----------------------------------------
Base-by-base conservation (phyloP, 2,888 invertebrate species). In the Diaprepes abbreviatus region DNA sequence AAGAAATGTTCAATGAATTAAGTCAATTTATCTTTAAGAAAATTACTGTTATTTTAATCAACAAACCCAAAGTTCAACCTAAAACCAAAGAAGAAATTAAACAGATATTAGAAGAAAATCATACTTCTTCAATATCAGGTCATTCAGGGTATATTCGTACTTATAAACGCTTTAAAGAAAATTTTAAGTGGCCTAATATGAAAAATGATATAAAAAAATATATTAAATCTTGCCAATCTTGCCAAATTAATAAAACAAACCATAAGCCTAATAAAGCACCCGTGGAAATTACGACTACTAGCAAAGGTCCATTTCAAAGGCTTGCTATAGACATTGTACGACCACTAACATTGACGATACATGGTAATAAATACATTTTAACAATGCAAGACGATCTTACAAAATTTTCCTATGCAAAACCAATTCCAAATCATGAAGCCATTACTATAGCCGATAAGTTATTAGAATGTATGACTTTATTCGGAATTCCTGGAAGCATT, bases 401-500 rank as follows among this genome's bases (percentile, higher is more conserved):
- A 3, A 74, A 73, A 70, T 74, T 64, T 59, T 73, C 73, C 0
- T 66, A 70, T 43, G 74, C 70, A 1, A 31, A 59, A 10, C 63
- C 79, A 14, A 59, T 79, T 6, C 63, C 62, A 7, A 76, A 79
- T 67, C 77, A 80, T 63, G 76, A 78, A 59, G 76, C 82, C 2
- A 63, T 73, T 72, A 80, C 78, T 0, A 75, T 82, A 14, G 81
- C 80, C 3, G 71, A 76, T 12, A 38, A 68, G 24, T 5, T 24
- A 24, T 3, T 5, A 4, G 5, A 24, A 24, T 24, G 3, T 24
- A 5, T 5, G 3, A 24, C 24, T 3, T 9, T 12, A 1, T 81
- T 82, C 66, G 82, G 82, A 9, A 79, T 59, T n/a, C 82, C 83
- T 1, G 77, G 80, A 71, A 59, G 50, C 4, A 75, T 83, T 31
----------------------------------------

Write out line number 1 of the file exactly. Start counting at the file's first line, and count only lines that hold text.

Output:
Base-by-base conservation (phyloP, 2,888 invertebrate species). In the Diaprepes abbreviatus region DNA sequence AAGAAATGTTCAATGAATTAAGTCAATTTATCTTTAAGAAAATTACTGTTATTTTAATCAACAAACCCAAAGTTCAACCTAAAACCAAAGAAGAAATTAAACAGATATTAGAAGAAAATCATACTTCTTCAATATCAGGTCATTCAGGGTATATTCGTACTTATAAACGCTTTAAAGAAAATTTTAAGTGGCCTAATATGAAAAATGATATAAAAAAATATATTAAATCTTGCCAATCTTGCCAAATTAATAAAACAAACCATAAGCCTAATAAAGCACCCGTGGAAATTACGACTACTAGCAAAGGTCCATTTCAAAGGCTTGCTATAGACATTGTACGACCACTAACATTGACGATACATGGTAATAAATACATTTTAACAATGCAAGACGATCTTACAAAATTTTCCTATGCAAAACCAATTCCAAATCATGAAGCCATTACTATAGCCGATAAGTTATTAGAATGTATGACTTTATTCGGAATTCCTGGAAGCATT, bases 401-500 rank as follows among this genome's bases (percentile, higher is more conserved):